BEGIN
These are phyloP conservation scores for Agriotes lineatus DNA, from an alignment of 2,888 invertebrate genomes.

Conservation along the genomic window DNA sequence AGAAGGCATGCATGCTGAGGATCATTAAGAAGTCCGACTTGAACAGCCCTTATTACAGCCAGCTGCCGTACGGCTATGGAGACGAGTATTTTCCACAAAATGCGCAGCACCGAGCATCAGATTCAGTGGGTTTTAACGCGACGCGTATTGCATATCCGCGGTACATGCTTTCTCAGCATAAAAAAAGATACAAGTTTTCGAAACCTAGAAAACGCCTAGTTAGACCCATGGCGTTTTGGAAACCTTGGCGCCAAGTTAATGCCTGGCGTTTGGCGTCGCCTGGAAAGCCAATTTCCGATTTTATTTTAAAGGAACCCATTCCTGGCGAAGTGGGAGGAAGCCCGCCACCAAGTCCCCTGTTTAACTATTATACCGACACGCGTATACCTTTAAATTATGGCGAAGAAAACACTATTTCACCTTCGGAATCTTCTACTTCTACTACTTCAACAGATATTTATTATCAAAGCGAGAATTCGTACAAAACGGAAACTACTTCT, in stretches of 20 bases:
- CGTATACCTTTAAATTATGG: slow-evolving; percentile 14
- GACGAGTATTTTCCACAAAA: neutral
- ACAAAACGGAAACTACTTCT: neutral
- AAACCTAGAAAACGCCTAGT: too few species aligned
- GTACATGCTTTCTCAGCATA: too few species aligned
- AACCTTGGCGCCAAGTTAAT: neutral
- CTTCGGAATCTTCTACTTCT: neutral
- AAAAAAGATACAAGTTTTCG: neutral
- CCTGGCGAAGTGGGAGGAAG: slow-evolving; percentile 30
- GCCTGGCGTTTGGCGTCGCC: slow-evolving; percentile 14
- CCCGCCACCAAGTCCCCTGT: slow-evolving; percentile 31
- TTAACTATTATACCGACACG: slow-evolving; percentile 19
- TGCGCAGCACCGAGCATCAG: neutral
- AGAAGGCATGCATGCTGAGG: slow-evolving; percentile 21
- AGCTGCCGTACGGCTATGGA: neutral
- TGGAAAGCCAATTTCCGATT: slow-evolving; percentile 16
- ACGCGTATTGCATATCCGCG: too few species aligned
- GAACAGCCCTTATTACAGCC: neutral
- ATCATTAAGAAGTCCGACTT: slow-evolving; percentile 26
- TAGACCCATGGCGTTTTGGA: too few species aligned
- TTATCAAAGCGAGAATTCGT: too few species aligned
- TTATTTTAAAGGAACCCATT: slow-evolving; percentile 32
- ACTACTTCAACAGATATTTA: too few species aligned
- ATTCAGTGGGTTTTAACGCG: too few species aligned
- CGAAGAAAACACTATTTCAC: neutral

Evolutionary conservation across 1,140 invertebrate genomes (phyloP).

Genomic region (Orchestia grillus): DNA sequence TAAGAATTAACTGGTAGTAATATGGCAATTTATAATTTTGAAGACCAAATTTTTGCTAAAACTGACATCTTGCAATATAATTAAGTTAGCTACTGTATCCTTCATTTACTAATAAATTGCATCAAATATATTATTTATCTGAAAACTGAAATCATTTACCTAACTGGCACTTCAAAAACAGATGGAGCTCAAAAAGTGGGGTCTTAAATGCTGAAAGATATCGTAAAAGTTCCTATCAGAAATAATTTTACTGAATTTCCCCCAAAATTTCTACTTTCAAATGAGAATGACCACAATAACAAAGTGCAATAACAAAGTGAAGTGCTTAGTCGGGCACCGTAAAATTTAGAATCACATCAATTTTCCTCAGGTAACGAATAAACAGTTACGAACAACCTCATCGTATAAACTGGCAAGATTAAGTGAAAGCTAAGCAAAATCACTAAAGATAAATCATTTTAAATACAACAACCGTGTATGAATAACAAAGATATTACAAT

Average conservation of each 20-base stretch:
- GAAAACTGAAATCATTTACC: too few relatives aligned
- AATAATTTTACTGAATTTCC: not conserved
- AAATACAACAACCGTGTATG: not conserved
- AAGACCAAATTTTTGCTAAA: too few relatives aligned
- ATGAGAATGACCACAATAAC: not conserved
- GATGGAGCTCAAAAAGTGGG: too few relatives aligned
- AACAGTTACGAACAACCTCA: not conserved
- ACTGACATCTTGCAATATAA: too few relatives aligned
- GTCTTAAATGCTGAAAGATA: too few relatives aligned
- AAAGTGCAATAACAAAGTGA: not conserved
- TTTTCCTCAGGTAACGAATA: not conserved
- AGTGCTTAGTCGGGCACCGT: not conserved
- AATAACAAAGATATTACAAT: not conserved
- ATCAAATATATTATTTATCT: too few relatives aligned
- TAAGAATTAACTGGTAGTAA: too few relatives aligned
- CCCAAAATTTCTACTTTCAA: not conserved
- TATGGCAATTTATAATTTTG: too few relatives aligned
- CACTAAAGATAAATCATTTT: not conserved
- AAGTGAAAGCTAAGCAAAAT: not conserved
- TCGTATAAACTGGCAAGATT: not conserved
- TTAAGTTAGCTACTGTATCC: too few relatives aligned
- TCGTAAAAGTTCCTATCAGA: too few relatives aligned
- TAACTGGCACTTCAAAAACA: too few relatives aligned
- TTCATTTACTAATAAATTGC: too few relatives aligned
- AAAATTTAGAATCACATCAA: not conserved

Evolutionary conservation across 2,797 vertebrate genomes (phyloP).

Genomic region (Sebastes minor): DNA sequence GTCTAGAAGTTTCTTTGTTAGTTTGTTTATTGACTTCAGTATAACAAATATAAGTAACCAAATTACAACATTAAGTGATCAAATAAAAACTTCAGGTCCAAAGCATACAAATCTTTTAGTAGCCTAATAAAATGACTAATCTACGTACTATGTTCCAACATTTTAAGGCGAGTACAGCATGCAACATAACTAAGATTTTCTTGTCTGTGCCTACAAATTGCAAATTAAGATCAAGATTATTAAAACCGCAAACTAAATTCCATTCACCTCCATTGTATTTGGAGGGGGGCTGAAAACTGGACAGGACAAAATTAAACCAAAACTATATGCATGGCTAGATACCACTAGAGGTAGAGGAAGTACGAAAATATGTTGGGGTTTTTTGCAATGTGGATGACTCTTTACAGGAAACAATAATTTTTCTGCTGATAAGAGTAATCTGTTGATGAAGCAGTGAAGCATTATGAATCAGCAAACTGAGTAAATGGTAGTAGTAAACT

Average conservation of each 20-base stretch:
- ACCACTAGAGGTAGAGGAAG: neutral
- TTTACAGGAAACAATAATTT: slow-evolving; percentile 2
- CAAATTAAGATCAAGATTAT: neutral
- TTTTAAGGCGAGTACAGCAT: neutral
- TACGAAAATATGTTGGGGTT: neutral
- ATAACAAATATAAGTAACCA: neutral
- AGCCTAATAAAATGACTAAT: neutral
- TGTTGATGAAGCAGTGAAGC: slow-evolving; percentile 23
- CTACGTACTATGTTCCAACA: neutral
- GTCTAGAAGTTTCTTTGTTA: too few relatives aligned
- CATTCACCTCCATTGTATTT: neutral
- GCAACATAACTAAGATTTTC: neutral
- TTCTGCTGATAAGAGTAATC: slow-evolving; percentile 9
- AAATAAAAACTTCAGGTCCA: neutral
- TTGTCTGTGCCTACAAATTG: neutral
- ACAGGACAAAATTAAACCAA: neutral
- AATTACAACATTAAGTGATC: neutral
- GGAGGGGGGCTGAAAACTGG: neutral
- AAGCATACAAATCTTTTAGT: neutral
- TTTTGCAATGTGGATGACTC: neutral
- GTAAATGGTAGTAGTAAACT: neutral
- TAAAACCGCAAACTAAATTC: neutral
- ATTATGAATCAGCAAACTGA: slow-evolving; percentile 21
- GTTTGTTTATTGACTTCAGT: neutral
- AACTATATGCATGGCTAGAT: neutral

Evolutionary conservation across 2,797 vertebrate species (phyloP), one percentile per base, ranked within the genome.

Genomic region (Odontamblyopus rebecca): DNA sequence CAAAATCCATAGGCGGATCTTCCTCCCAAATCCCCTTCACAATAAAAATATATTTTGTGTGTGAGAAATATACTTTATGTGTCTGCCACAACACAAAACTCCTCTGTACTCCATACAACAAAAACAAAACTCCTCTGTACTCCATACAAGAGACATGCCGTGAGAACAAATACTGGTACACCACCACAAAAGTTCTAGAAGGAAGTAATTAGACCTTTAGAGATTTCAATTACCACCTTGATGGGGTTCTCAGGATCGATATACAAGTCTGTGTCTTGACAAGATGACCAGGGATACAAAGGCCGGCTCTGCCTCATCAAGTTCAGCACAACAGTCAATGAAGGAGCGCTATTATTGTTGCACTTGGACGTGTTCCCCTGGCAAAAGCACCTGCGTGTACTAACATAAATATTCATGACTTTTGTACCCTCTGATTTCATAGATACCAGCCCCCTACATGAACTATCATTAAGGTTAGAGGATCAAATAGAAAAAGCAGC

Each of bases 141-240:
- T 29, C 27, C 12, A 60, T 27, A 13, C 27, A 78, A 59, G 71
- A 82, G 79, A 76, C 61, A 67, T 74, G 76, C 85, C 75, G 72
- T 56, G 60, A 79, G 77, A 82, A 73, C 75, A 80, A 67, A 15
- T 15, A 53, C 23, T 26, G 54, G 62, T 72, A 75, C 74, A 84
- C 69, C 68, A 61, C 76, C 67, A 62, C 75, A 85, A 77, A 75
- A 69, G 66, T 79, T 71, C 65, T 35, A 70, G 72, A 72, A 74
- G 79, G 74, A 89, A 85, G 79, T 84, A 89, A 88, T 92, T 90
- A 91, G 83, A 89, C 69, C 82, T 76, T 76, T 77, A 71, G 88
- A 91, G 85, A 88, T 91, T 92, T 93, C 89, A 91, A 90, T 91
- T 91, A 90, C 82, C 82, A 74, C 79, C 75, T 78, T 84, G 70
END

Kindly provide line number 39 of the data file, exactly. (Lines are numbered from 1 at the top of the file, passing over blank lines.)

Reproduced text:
- GTCTTAAATGCTGAAAGATA: too few relatives aligned